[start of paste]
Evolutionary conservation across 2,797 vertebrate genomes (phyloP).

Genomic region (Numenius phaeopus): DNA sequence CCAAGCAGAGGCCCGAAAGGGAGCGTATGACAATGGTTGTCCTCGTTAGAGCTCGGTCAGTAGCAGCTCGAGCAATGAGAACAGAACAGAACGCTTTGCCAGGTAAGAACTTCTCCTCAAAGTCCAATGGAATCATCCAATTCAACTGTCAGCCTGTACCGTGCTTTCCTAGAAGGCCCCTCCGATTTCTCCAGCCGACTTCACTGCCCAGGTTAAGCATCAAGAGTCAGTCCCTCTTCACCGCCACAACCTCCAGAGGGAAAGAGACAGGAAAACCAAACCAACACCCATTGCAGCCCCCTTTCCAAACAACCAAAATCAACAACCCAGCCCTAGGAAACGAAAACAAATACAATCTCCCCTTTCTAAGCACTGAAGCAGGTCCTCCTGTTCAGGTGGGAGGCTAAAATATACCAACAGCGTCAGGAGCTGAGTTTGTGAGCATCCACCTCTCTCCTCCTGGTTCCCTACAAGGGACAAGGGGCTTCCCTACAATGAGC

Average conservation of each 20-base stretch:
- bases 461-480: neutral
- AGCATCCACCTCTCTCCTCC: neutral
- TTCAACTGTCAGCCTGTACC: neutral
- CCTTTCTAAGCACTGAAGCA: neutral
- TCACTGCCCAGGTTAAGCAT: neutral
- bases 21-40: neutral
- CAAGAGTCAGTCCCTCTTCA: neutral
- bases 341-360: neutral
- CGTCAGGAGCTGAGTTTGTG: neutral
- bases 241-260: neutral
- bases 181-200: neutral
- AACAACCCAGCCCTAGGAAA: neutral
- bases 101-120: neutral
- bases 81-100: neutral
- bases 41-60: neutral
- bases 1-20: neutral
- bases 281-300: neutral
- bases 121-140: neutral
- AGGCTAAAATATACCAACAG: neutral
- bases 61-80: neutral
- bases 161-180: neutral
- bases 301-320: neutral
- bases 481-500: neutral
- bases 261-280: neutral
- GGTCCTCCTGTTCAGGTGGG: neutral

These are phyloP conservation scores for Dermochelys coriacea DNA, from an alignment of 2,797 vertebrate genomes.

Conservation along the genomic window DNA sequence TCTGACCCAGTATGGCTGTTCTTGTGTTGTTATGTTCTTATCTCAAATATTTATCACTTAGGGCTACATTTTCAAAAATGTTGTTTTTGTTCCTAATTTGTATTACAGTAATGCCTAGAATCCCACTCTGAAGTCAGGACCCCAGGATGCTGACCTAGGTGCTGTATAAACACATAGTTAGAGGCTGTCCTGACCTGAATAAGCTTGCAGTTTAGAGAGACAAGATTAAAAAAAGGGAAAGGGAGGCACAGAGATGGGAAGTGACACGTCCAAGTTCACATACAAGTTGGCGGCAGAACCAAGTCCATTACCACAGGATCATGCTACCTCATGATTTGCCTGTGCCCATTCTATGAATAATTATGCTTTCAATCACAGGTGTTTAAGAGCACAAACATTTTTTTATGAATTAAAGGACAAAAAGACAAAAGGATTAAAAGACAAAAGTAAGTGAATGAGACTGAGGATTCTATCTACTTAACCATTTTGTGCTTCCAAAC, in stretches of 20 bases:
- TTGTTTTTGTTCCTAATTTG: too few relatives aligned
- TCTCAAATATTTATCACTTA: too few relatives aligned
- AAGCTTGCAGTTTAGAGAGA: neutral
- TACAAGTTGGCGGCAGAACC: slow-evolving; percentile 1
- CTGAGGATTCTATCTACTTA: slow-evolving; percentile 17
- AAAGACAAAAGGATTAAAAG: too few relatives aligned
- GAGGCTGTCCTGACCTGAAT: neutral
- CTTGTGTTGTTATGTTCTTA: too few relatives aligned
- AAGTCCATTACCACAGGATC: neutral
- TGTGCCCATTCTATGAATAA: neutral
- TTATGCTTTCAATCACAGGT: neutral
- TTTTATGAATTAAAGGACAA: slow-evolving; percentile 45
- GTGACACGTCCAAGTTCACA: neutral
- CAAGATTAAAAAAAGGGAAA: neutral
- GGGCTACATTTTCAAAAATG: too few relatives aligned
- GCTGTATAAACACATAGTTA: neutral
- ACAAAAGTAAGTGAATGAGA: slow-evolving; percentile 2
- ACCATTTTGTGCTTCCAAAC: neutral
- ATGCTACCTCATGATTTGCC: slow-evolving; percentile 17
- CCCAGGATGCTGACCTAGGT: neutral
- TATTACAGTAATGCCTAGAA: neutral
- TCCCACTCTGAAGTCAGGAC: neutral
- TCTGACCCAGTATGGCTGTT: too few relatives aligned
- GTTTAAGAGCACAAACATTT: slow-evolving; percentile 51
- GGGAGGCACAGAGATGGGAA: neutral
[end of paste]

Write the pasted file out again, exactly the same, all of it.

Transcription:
Evolutionary conservation across 2,797 vertebrate genomes (phyloP).

Genomic region (Numenius phaeopus): DNA sequence CCAAGCAGAGGCCCGAAAGGGAGCGTATGACAATGGTTGTCCTCGTTAGAGCTCGGTCAGTAGCAGCTCGAGCAATGAGAACAGAACAGAACGCTTTGCCAGGTAAGAACTTCTCCTCAAAGTCCAATGGAATCATCCAATTCAACTGTCAGCCTGTACCGTGCTTTCCTAGAAGGCCCCTCCGATTTCTCCAGCCGACTTCACTGCCCAGGTTAAGCATCAAGAGTCAGTCCCTCTTCACCGCCACAACCTCCAGAGGGAAAGAGACAGGAAAACCAAACCAACACCCATTGCAGCCCCCTTTCCAAACAACCAAAATCAACAACCCAGCCCTAGGAAACGAAAACAAATACAATCTCCCCTTTCTAAGCACTGAAGCAGGTCCTCCTGTTCAGGTGGGAGGCTAAAATATACCAACAGCGTCAGGAGCTGAGTTTGTGAGCATCCACCTCTCTCCTCCTGGTTCCCTACAAGGGACAAGGGGCTTCCCTACAATGAGC

Average conservation of each 20-base stretch:
- bases 461-480: neutral
- AGCATCCACCTCTCTCCTCC: neutral
- TTCAACTGTCAGCCTGTACC: neutral
- CCTTTCTAAGCACTGAAGCA: neutral
- TCACTGCCCAGGTTAAGCAT: neutral
- bases 21-40: neutral
- CAAGAGTCAGTCCCTCTTCA: neutral
- bases 341-360: neutral
- CGTCAGGAGCTGAGTTTGTG: neutral
- bases 241-260: neutral
- bases 181-200: neutral
- AACAACCCAGCCCTAGGAAA: neutral
- bases 101-120: neutral
- bases 81-100: neutral
- bases 41-60: neutral
- bases 1-20: neutral
- bases 281-300: neutral
- bases 121-140: neutral
- AGGCTAAAATATACCAACAG: neutral
- bases 61-80: neutral
- bases 161-180: neutral
- bases 301-320: neutral
- bases 481-500: neutral
- bases 261-280: neutral
- GGTCCTCCTGTTCAGGTGGG: neutral

These are phyloP conservation scores for Dermochelys coriacea DNA, from an alignment of 2,797 vertebrate genomes.

Conservation along the genomic window DNA sequence TCTGACCCAGTATGGCTGTTCTTGTGTTGTTATGTTCTTATCTCAAATATTTATCACTTAGGGCTACATTTTCAAAAATGTTGTTTTTGTTCCTAATTTGTATTACAGTAATGCCTAGAATCCCACTCTGAAGTCAGGACCCCAGGATGCTGACCTAGGTGCTGTATAAACACATAGTTAGAGGCTGTCCTGACCTGAATAAGCTTGCAGTTTAGAGAGACAAGATTAAAAAAAGGGAAAGGGAGGCACAGAGATGGGAAGTGACACGTCCAAGTTCACATACAAGTTGGCGGCAGAACCAAGTCCATTACCACAGGATCATGCTACCTCATGATTTGCCTGTGCCCATTCTATGAATAATTATGCTTTCAATCACAGGTGTTTAAGAGCACAAACATTTTTTTATGAATTAAAGGACAAAAAGACAAAAGGATTAAAAGACAAAAGTAAGTGAATGAGACTGAGGATTCTATCTACTTAACCATTTTGTGCTTCCAAAC, in stretches of 20 bases:
- TTGTTTTTGTTCCTAATTTG: too few relatives aligned
- TCTCAAATATTTATCACTTA: too few relatives aligned
- AAGCTTGCAGTTTAGAGAGA: neutral
- TACAAGTTGGCGGCAGAACC: slow-evolving; percentile 1
- CTGAGGATTCTATCTACTTA: slow-evolving; percentile 17
- AAAGACAAAAGGATTAAAAG: too few relatives aligned
- GAGGCTGTCCTGACCTGAAT: neutral
- CTTGTGTTGTTATGTTCTTA: too few relatives aligned
- AAGTCCATTACCACAGGATC: neutral
- TGTGCCCATTCTATGAATAA: neutral
- TTATGCTTTCAATCACAGGT: neutral
- TTTTATGAATTAAAGGACAA: slow-evolving; percentile 45
- GTGACACGTCCAAGTTCACA: neutral
- CAAGATTAAAAAAAGGGAAA: neutral
- GGGCTACATTTTCAAAAATG: too few relatives aligned
- GCTGTATAAACACATAGTTA: neutral
- ACAAAAGTAAGTGAATGAGA: slow-evolving; percentile 2
- ACCATTTTGTGCTTCCAAAC: neutral
- ATGCTACCTCATGATTTGCC: slow-evolving; percentile 17
- CCCAGGATGCTGACCTAGGT: neutral
- TATTACAGTAATGCCTAGAA: neutral
- TCCCACTCTGAAGTCAGGAC: neutral
- TCTGACCCAGTATGGCTGTT: too few relatives aligned
- GTTTAAGAGCACAAACATTT: slow-evolving; percentile 51
- GGGAGGCACAGAGATGGGAA: neutral